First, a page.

Cisco released their new ASAv virtual appliance, an updated virtual offering for the ASA platform. I suspect at least part of the driver for this is their work on Cisco Modeling Labs, a new tool to help build and simulate environments.
The ASAv copes well in terms of performance and allows for yet more physical devices to be virtualized, however it only supports VMware environments that make use of vCenter. This leaves those wishing to use the ASAv for their learning, or testing having to setup vCenter. For home labs this is going to eat up more memory and discourage some. Thankfully working around this if fairly straightforward if you have access to a vCenter environment to import and then export the VM from.
Continue reading Cisco ASAv on ESXi Standalone
I wrote instructions for how to configure Wake On Lan forwarding using a Cisco IOS device, this article will focus on how to configure a Cisco ASA firewall.
Wake On LAN is an Ethernet standard that allows for a device to be powered on when receiving a specially crafted “magic packet”. The “magic packet” is a broadcast frame consisting of 6 bytes of 255 (FF FF FF FF FF FF) followed by sixteen repetitions of the 48-bit MAC address. Turned off computers receiving the broadcast don’t actually process the message up the protocol stack, they are just looking out for a matching 102-byte string.
From what I can tell, unlike Cisco IOS the ASA doesn’t support “IP Directed Broadcasts”, likely to prevent Smurf Attacks. However with some clever NAT rules it’s possible to achieve something similar by using NAT to translate the inbound unicast packet and send it on to the broadcast address for your internal subnet.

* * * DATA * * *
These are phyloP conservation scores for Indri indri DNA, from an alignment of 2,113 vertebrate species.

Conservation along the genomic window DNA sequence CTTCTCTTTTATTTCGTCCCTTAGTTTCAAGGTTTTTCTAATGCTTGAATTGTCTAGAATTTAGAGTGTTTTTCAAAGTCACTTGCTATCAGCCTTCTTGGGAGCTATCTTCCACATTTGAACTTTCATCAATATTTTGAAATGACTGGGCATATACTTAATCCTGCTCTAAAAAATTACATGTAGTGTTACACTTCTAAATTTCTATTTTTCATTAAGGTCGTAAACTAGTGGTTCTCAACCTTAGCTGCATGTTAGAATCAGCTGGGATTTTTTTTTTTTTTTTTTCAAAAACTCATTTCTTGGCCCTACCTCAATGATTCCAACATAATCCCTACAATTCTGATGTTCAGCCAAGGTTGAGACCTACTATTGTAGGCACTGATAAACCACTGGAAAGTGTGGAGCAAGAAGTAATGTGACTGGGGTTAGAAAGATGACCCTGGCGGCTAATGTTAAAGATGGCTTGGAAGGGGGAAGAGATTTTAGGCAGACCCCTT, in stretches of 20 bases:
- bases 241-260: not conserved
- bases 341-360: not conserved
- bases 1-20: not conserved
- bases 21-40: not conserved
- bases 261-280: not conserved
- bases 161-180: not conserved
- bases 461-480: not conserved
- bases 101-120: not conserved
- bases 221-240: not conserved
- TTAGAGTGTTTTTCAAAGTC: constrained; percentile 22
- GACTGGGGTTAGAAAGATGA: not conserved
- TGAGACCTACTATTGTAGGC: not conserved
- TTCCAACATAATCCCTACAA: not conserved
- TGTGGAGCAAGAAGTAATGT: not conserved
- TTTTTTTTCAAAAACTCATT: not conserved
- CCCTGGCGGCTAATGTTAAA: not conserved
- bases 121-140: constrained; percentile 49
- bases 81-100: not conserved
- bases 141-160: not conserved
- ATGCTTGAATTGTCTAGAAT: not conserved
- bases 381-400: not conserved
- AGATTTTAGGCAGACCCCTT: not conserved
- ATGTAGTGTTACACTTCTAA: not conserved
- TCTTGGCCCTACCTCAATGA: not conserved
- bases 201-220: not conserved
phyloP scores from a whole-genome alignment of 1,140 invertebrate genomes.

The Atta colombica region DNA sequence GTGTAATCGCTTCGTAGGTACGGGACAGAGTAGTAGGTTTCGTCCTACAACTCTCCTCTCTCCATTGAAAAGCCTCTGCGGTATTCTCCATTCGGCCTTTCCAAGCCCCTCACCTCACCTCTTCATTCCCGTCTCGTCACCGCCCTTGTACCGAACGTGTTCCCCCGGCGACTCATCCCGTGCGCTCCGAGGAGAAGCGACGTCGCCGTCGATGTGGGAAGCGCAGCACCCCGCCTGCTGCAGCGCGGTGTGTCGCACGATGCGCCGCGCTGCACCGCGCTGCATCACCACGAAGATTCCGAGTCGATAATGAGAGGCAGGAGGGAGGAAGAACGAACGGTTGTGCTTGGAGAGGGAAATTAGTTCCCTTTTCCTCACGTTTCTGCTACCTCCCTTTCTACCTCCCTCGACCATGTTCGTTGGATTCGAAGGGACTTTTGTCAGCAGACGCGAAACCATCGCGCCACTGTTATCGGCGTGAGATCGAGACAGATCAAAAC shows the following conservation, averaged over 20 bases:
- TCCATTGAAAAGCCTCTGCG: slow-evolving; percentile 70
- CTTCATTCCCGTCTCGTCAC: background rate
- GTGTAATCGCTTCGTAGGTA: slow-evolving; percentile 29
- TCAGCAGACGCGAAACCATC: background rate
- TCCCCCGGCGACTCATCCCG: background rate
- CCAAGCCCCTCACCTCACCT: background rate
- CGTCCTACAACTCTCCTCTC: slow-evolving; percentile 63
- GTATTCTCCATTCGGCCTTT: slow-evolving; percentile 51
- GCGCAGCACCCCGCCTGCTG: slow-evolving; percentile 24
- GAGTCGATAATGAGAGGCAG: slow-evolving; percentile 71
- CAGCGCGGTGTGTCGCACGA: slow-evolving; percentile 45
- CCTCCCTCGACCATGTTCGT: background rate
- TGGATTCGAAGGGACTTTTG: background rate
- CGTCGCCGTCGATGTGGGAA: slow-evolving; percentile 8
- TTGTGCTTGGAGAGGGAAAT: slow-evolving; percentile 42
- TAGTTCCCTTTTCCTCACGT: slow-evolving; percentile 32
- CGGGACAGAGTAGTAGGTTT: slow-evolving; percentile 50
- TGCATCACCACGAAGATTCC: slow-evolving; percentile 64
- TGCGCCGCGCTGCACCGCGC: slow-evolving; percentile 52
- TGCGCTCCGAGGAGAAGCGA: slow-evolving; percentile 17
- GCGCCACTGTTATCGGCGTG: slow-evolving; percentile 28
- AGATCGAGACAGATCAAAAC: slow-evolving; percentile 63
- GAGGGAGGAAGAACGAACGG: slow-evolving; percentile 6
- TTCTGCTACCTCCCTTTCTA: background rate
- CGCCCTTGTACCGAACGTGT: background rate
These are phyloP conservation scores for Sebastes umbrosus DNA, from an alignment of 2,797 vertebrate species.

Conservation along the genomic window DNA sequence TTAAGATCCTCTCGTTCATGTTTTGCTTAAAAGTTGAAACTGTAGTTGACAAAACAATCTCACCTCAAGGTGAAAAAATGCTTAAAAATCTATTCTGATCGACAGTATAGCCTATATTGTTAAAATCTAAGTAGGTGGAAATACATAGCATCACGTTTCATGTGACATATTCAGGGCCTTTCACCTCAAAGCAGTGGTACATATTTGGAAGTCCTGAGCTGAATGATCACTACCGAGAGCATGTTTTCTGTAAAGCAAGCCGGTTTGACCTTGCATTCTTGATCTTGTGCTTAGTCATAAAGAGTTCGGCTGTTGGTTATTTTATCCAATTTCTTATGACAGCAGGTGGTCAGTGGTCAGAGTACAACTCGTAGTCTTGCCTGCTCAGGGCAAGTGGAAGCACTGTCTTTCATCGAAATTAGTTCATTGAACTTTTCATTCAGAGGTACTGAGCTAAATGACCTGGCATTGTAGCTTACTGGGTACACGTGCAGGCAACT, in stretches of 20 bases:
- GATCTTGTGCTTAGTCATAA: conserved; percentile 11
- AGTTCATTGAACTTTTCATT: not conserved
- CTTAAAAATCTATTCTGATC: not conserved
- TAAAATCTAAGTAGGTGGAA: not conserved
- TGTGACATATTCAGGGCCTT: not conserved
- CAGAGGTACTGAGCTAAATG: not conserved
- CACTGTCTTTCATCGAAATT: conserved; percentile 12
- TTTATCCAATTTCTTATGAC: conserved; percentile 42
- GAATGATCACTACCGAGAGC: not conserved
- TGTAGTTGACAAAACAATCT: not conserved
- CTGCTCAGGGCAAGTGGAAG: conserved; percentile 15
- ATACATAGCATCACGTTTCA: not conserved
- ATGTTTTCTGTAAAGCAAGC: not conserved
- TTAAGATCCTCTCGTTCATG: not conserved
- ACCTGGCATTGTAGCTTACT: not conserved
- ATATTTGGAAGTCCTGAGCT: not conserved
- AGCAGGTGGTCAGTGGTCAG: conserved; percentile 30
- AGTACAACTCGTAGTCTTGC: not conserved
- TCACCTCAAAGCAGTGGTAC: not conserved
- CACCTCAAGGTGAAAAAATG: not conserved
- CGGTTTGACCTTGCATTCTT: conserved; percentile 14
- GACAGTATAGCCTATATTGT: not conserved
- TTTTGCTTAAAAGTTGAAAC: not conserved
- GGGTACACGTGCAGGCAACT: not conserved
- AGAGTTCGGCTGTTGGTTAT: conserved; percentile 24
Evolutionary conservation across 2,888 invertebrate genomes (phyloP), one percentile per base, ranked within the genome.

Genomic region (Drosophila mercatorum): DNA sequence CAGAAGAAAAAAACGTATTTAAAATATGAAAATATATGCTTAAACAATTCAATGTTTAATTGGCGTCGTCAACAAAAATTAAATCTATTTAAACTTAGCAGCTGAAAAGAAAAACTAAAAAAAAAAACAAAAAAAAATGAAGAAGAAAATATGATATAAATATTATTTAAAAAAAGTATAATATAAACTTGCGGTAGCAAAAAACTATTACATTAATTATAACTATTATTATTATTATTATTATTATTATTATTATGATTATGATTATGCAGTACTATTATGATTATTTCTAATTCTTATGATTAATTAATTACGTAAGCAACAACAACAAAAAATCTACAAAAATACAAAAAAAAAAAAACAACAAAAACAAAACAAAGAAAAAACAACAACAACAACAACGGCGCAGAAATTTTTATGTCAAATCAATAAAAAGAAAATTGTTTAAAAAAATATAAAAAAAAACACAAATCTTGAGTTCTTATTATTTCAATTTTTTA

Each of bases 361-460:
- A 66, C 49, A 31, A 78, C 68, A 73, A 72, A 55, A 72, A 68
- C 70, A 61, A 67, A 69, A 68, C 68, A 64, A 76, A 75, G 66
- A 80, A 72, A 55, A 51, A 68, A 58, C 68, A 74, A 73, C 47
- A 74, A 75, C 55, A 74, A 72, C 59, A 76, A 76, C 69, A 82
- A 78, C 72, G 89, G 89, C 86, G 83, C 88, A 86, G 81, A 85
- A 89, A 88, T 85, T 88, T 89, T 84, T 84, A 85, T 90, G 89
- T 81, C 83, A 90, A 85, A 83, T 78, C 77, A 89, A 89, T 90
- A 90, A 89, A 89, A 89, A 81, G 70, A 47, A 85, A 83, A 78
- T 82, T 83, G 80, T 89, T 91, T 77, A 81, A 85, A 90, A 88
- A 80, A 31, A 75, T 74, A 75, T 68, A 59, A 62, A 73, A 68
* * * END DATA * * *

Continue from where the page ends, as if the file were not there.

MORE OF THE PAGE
Continue reading How To – Enable Wake On Lan using a Cisco ASA
I came across a somewhat unusual issue earlier this week whilst trying to setup a NAT entry to forward HTTP traffic over port 2000. The firewalls being used were a pair of Cisco ASA 5505s. The relevant configuration was pretty straightforward:
object-group service AllowedPorts
service-object tcp eq 2000
access-list outside-in extended permit object-group AllowedPorts any host 22.214.171.124
When trying to pass HTTP traffic to 126.96.36.199 over port 2000, the TCP connection would establish and eventually a TCP RST would be received. But no data would actually be transferred. Running the service on a port other than 2000 worked fine.
Continue reading Cisco ASA NAT problems with TCP Port 2000